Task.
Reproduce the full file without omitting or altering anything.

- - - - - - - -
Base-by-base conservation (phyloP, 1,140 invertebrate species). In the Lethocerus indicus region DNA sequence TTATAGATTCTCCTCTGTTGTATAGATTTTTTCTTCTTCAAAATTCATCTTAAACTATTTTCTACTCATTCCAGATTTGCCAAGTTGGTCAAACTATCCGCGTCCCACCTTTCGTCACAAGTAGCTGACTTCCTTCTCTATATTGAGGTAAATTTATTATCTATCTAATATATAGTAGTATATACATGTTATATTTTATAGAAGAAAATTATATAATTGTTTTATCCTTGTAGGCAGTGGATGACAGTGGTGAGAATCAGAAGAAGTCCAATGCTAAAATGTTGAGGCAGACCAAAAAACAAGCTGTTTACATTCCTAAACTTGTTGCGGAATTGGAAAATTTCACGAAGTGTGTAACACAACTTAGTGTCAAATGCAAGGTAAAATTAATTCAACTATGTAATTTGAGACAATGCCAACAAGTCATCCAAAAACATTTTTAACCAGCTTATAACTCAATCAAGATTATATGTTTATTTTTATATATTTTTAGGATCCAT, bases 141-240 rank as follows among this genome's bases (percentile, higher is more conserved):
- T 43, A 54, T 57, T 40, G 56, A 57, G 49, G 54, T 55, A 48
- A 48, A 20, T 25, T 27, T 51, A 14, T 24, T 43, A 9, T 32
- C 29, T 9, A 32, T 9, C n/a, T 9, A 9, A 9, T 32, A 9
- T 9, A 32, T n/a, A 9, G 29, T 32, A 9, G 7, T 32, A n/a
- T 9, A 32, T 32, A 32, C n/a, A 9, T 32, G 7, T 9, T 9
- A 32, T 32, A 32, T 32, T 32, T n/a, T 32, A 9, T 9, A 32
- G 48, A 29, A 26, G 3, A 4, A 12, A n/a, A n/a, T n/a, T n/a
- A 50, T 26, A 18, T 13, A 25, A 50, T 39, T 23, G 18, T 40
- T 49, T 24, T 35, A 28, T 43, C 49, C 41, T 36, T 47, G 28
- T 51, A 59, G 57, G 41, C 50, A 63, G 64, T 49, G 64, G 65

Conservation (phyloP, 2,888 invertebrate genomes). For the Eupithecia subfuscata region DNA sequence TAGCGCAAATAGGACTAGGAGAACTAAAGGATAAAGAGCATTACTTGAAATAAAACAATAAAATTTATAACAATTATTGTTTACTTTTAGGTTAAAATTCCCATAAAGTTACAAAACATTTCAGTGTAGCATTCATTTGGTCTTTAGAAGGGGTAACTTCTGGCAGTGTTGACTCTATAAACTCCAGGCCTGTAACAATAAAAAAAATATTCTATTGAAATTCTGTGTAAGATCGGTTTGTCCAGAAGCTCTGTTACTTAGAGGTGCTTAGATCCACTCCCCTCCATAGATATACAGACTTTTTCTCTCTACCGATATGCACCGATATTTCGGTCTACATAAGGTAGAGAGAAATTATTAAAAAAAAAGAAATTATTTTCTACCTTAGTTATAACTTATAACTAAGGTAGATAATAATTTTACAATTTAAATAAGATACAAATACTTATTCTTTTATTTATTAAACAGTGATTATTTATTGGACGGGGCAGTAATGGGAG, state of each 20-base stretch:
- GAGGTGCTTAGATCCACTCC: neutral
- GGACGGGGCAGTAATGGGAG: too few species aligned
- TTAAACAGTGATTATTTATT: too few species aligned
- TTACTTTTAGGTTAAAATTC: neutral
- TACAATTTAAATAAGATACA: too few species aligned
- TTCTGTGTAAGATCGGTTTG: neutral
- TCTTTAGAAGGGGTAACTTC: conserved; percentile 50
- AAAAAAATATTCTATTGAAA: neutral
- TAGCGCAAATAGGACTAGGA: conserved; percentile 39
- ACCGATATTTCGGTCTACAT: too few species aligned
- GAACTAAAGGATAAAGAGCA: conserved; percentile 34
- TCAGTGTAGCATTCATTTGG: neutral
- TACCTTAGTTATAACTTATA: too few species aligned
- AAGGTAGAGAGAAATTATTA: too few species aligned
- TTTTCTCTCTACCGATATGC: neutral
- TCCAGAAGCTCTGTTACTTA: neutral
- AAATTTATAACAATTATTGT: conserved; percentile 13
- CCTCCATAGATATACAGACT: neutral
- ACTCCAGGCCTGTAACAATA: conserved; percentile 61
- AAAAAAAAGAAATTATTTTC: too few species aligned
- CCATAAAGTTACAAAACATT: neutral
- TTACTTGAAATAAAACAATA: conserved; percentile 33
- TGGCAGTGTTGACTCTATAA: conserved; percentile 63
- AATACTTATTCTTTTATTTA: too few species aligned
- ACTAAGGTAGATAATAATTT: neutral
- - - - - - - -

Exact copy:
Base-by-base conservation (phyloP, 1,140 invertebrate species). In the Lethocerus indicus region DNA sequence TTATAGATTCTCCTCTGTTGTATAGATTTTTTCTTCTTCAAAATTCATCTTAAACTATTTTCTACTCATTCCAGATTTGCCAAGTTGGTCAAACTATCCGCGTCCCACCTTTCGTCACAAGTAGCTGACTTCCTTCTCTATATTGAGGTAAATTTATTATCTATCTAATATATAGTAGTATATACATGTTATATTTTATAGAAGAAAATTATATAATTGTTTTATCCTTGTAGGCAGTGGATGACAGTGGTGAGAATCAGAAGAAGTCCAATGCTAAAATGTTGAGGCAGACCAAAAAACAAGCTGTTTACATTCCTAAACTTGTTGCGGAATTGGAAAATTTCACGAAGTGTGTAACACAACTTAGTGTCAAATGCAAGGTAAAATTAATTCAACTATGTAATTTGAGACAATGCCAACAAGTCATCCAAAAACATTTTTAACCAGCTTATAACTCAATCAAGATTATATGTTTATTTTTATATATTTTTAGGATCCAT, bases 141-240 rank as follows among this genome's bases (percentile, higher is more conserved):
- T 43, A 54, T 57, T 40, G 56, A 57, G 49, G 54, T 55, A 48
- A 48, A 20, T 25, T 27, T 51, A 14, T 24, T 43, A 9, T 32
- C 29, T 9, A 32, T 9, C n/a, T 9, A 9, A 9, T 32, A 9
- T 9, A 32, T n/a, A 9, G 29, T 32, A 9, G 7, T 32, A n/a
- T 9, A 32, T 32, A 32, C n/a, A 9, T 32, G 7, T 9, T 9
- A 32, T 32, A 32, T 32, T 32, T n/a, T 32, A 9, T 9, A 32
- G 48, A 29, A 26, G 3, A 4, A 12, A n/a, A n/a, T n/a, T n/a
- A 50, T 26, A 18, T 13, A 25, A 50, T 39, T 23, G 18, T 40
- T 49, T 24, T 35, A 28, T 43, C 49, C 41, T 36, T 47, G 28
- T 51, A 59, G 57, G 41, C 50, A 63, G 64, T 49, G 64, G 65

Conservation (phyloP, 2,888 invertebrate genomes). For the Eupithecia subfuscata region DNA sequence TAGCGCAAATAGGACTAGGAGAACTAAAGGATAAAGAGCATTACTTGAAATAAAACAATAAAATTTATAACAATTATTGTTTACTTTTAGGTTAAAATTCCCATAAAGTTACAAAACATTTCAGTGTAGCATTCATTTGGTCTTTAGAAGGGGTAACTTCTGGCAGTGTTGACTCTATAAACTCCAGGCCTGTAACAATAAAAAAAATATTCTATTGAAATTCTGTGTAAGATCGGTTTGTCCAGAAGCTCTGTTACTTAGAGGTGCTTAGATCCACTCCCCTCCATAGATATACAGACTTTTTCTCTCTACCGATATGCACCGATATTTCGGTCTACATAAGGTAGAGAGAAATTATTAAAAAAAAAGAAATTATTTTCTACCTTAGTTATAACTTATAACTAAGGTAGATAATAATTTTACAATTTAAATAAGATACAAATACTTATTCTTTTATTTATTAAACAGTGATTATTTATTGGACGGGGCAGTAATGGGAG, state of each 20-base stretch:
- GAGGTGCTTAGATCCACTCC: neutral
- GGACGGGGCAGTAATGGGAG: too few species aligned
- TTAAACAGTGATTATTTATT: too few species aligned
- TTACTTTTAGGTTAAAATTC: neutral
- TACAATTTAAATAAGATACA: too few species aligned
- TTCTGTGTAAGATCGGTTTG: neutral
- TCTTTAGAAGGGGTAACTTC: conserved; percentile 50
- AAAAAAATATTCTATTGAAA: neutral
- TAGCGCAAATAGGACTAGGA: conserved; percentile 39
- ACCGATATTTCGGTCTACAT: too few species aligned
- GAACTAAAGGATAAAGAGCA: conserved; percentile 34
- TCAGTGTAGCATTCATTTGG: neutral
- TACCTTAGTTATAACTTATA: too few species aligned
- AAGGTAGAGAGAAATTATTA: too few species aligned
- TTTTCTCTCTACCGATATGC: neutral
- TCCAGAAGCTCTGTTACTTA: neutral
- AAATTTATAACAATTATTGT: conserved; percentile 13
- CCTCCATAGATATACAGACT: neutral
- ACTCCAGGCCTGTAACAATA: conserved; percentile 61
- AAAAAAAAGAAATTATTTTC: too few species aligned
- CCATAAAGTTACAAAACATT: neutral
- TTACTTGAAATAAAACAATA: conserved; percentile 33
- TGGCAGTGTTGACTCTATAA: conserved; percentile 63
- AATACTTATTCTTTTATTTA: too few species aligned
- ACTAAGGTAGATAATAATTT: neutral